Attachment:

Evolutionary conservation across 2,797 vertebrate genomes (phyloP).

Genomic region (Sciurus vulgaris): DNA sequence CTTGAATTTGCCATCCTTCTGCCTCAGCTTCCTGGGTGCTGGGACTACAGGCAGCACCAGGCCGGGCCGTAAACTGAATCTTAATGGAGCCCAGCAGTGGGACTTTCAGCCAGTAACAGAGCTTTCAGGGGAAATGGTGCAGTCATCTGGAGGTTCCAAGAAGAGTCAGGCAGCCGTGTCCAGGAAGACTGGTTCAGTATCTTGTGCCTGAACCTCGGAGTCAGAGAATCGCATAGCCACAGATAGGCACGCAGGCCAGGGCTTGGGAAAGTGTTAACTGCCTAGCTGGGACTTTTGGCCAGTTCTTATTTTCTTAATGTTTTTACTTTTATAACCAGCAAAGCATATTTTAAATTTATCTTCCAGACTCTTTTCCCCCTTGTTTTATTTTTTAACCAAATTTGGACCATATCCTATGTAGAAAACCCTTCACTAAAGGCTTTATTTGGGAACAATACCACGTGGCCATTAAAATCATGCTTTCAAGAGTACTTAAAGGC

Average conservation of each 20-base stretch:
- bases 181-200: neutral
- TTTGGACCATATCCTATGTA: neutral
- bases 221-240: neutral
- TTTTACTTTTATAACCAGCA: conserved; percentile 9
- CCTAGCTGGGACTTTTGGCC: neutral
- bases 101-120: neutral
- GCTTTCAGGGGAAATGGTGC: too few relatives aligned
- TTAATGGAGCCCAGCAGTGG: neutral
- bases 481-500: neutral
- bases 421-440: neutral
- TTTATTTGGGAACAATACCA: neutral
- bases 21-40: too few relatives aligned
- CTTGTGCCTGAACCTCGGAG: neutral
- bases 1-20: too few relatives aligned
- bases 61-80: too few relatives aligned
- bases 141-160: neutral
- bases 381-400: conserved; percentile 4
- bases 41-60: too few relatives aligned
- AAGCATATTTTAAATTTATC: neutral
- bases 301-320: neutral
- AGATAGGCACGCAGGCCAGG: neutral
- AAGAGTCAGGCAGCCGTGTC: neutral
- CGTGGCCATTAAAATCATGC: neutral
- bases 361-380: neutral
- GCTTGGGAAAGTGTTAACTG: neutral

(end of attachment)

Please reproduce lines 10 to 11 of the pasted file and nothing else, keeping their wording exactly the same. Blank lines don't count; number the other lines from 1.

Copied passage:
- GCTTTCAGGGGAAATGGTGC: too few relatives aligned
- TTAATGGAGCCCAGCAGTGG: neutral